When Dylan Olsen heard the news last month that he was traded from the Chicago Blackhawks to the Panthers, it came as a surprise but represented a fresh start.
The 22-year-old, selected 28th overall in the 2009 draft, found it tough to crack a veteran lineup in Chicago. In 28 games from 2011 through ’12, he recorded no goals, one assist and a minus-5 rating during an average ice time of 13 minutes 2 seconds per game.
“I looked at it as a huge opportunity to get my foot in the door and start establishing myself as an NHL defenseman,” said Olsen, who had never been to Florida. “They’ve given me every opportunity here, and it’s been going really well.”
After starting out in the minors — 19 games with the AHL’s San Antonio Rampage, where he had nine assists and no goals — Olsen earned a call-up Nov. 25 and has played in nine games.
Since Day One, coach Peter Horachek has paired Olsen with Erik Gudbranson. The pair played together for Team Canada at the world juniors a few years ago.
“They’re both big guys and we thought they could complement each other by playing in a lot of different situations,” Horachek said. “They’re both mobile enough, move the puck pretty well, so we thought it would be a good pairing.”
Olsen, who scored his first NHL goal Dec. 5 against the Jets, is on a career-long, five-game point streak.
During that stretch, he has three goals, including the first of Friday night’s victory over the Capitals, three assists and a plus-4 rating. Over his first 32 career games, Olsen never had points in back-to-back games.
Gudbranson, 21, is now in his third season with Florida. He is just one point away from equaling his career high (8) and already has played one more game (33) than he did in the 2012-13 season.
“The biggest key to our success has been our communication,” said Gudbranson, who reached out to Olsen when he arrived. “We’ve been able to talk on the ice, read each other very well. If something goes bad we know what happens and we talk about it on the bench before our next shift.”
Through that communication, Gudbranson and Olsen have been able to shut down other team’s top lines and in turn set up their own offensive opportunities.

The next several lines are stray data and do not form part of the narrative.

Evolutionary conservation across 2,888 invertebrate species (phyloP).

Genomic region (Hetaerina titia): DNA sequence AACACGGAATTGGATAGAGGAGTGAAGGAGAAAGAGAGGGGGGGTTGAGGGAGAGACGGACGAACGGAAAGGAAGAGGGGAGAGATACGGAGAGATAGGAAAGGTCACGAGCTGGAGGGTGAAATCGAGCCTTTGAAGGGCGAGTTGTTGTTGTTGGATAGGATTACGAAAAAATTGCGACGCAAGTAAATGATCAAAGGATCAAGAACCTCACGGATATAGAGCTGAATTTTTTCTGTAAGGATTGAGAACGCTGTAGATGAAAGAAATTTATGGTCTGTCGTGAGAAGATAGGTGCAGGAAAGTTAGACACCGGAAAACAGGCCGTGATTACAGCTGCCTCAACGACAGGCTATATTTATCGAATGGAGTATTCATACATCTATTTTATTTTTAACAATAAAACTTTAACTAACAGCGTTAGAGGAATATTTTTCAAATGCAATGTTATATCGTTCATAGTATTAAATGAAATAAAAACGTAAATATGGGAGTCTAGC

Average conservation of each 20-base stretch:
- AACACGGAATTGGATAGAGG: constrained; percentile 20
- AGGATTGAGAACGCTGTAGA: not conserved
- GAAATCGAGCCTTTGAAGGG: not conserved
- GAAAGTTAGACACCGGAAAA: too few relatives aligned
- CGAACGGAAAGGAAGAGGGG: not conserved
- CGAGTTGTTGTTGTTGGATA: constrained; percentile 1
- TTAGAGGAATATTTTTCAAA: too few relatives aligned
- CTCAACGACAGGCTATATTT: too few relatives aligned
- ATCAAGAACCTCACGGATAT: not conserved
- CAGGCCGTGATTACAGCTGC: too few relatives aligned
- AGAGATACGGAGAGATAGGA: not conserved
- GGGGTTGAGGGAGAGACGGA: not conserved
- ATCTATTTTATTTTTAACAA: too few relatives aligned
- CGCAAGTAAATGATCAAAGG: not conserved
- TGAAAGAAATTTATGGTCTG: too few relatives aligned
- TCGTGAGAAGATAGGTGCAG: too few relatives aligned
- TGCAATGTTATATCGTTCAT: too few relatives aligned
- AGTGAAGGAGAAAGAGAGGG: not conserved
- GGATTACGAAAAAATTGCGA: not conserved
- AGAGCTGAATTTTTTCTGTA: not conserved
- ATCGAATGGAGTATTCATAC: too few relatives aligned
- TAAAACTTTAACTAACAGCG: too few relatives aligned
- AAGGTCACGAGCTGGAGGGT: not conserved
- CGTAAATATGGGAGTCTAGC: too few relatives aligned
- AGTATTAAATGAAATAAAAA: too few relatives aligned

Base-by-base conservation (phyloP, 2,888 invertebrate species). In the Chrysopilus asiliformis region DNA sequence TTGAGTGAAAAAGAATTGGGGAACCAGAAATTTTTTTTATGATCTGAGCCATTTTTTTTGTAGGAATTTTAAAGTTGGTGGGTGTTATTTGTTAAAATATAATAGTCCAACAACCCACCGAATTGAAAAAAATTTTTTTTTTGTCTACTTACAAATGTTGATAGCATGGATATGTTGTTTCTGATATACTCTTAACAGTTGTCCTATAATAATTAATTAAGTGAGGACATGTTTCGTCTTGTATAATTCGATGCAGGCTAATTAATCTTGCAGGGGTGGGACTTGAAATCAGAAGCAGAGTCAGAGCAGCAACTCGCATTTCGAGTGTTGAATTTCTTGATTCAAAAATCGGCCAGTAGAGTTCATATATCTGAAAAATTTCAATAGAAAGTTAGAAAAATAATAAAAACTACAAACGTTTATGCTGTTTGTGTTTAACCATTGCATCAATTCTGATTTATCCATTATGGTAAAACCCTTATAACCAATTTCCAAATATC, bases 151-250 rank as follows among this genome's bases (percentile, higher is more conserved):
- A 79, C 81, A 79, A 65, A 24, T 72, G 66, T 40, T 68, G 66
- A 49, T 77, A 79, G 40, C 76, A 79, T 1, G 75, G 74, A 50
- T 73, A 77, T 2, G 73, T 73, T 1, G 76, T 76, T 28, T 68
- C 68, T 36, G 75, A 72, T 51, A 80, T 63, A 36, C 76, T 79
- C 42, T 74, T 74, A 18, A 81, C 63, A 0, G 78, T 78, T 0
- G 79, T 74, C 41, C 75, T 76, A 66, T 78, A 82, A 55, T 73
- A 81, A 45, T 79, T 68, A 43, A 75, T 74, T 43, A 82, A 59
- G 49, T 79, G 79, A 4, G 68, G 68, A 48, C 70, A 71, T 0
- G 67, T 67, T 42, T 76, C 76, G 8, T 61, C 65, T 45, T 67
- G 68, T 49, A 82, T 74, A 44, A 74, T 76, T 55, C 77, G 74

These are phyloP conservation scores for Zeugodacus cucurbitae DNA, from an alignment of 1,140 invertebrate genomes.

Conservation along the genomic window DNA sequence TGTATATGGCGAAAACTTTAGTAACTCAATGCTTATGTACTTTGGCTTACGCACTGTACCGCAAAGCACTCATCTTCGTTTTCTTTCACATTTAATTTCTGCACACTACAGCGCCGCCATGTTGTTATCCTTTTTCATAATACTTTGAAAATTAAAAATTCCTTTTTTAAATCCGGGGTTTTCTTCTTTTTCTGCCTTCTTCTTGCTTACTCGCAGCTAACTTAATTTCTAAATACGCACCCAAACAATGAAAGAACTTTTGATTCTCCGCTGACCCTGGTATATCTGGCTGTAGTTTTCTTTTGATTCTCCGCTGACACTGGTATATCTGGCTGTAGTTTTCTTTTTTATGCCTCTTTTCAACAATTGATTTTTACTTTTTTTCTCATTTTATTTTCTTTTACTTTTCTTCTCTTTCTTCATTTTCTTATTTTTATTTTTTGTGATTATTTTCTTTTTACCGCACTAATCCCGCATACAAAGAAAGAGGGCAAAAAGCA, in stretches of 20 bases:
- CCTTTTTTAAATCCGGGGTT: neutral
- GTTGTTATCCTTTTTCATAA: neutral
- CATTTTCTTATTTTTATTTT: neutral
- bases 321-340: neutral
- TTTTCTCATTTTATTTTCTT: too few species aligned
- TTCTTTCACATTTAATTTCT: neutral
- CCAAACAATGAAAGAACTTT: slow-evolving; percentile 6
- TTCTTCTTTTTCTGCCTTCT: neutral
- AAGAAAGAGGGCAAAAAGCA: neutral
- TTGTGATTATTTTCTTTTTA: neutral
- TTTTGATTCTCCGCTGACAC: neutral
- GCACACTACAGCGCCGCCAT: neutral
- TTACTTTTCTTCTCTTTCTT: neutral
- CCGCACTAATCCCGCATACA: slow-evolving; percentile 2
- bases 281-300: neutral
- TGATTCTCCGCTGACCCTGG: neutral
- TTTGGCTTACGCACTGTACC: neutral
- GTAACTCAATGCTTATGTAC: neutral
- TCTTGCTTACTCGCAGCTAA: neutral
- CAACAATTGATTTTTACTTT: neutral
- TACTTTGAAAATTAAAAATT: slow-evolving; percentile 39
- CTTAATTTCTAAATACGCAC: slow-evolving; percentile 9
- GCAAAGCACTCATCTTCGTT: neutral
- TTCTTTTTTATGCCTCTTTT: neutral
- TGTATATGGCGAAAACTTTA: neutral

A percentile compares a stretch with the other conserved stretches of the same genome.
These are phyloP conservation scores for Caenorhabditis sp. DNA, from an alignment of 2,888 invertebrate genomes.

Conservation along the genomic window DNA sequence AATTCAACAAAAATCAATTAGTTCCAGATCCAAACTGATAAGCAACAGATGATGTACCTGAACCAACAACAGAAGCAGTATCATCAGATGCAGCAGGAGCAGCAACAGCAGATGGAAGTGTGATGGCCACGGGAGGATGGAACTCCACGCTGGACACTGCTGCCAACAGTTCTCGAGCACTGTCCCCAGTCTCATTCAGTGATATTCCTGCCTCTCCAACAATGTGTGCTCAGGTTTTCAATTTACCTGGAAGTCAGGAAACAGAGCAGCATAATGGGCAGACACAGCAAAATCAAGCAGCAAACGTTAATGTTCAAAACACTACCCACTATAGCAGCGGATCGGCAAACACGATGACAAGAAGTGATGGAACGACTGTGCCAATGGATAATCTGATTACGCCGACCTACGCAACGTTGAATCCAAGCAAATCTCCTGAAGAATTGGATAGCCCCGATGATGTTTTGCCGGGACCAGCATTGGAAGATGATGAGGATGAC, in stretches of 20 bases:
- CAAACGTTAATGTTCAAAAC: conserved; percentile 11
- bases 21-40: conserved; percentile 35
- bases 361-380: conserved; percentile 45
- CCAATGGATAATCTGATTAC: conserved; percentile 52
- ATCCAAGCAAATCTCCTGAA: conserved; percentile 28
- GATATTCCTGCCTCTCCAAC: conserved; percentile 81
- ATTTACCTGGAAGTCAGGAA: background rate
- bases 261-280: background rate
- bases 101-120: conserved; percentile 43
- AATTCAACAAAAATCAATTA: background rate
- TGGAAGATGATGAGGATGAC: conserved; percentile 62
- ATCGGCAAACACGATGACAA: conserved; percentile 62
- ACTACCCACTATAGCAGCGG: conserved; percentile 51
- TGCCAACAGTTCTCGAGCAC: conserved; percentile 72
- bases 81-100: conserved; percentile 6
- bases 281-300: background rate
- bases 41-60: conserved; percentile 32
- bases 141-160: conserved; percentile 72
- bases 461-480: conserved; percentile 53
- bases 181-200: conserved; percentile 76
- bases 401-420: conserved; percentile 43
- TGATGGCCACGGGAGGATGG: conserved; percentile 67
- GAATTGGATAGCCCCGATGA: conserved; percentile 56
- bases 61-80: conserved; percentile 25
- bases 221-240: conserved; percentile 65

With a young foundation of players around him, Olsen seems to feed off the energy. It’s no coincidence the team has won four of its past five with their emergence.
“You look at the young guys — it’s just a good young core of guys — barely getting into the league and trying to establish ourselves,” Olsen said. “It helps to have younger guys around. We get to hang out with each other, become buddies and again [it] makes the whole process a lot easier.
“The boys have been working hard, putting some wins together, and that’s what we need to get up on that playoff race. We just have to keep battling and put wins together.”
This and that
• Tim Thomas, who had started 14 of the past 15 games, missed Friday’s win and will miss at least the next few games after being placed on injured reserve Saturday.
Thomas apparently re-injured his groin in practice Thursday at BB&T Center and won't be eligible to play until Friday at Winnipeg. Florida will go with Scott Clemmensen and Jacob Markstrom for at least its first three games of this four-game Canadian road trip. Thomas is with the team.
“He’s going on the trip,” Horachek said. “He’s day-to-day. Hope to get him back on the trip.”
• Horachek doesn’t expect Gudbranson to be suspended after receiving a match penalty for a high elbow on Eric Fehr in the second period of Friday’s game.
Gudbranson got five minutes for his subsequent fight with Troy Brouwer and was ejected for aiming for Fehr's head. Since Gudbranson was slapped with a match penalty April 11 for a hit, he could be suspended for Friday's incident.
“I don’t have anything official, but [Friday] night they kind of sided with us and thought it seemed to go in that direction where it maybe shouldn’t even have been a penalty,” Horachek said. “It’s tough on the ice for the referees. It happens very fast and a guy goes down like that and immediately with all the attention that goes into hits to the head and so forth there’s a lot of attention to that. It’s a tough call.”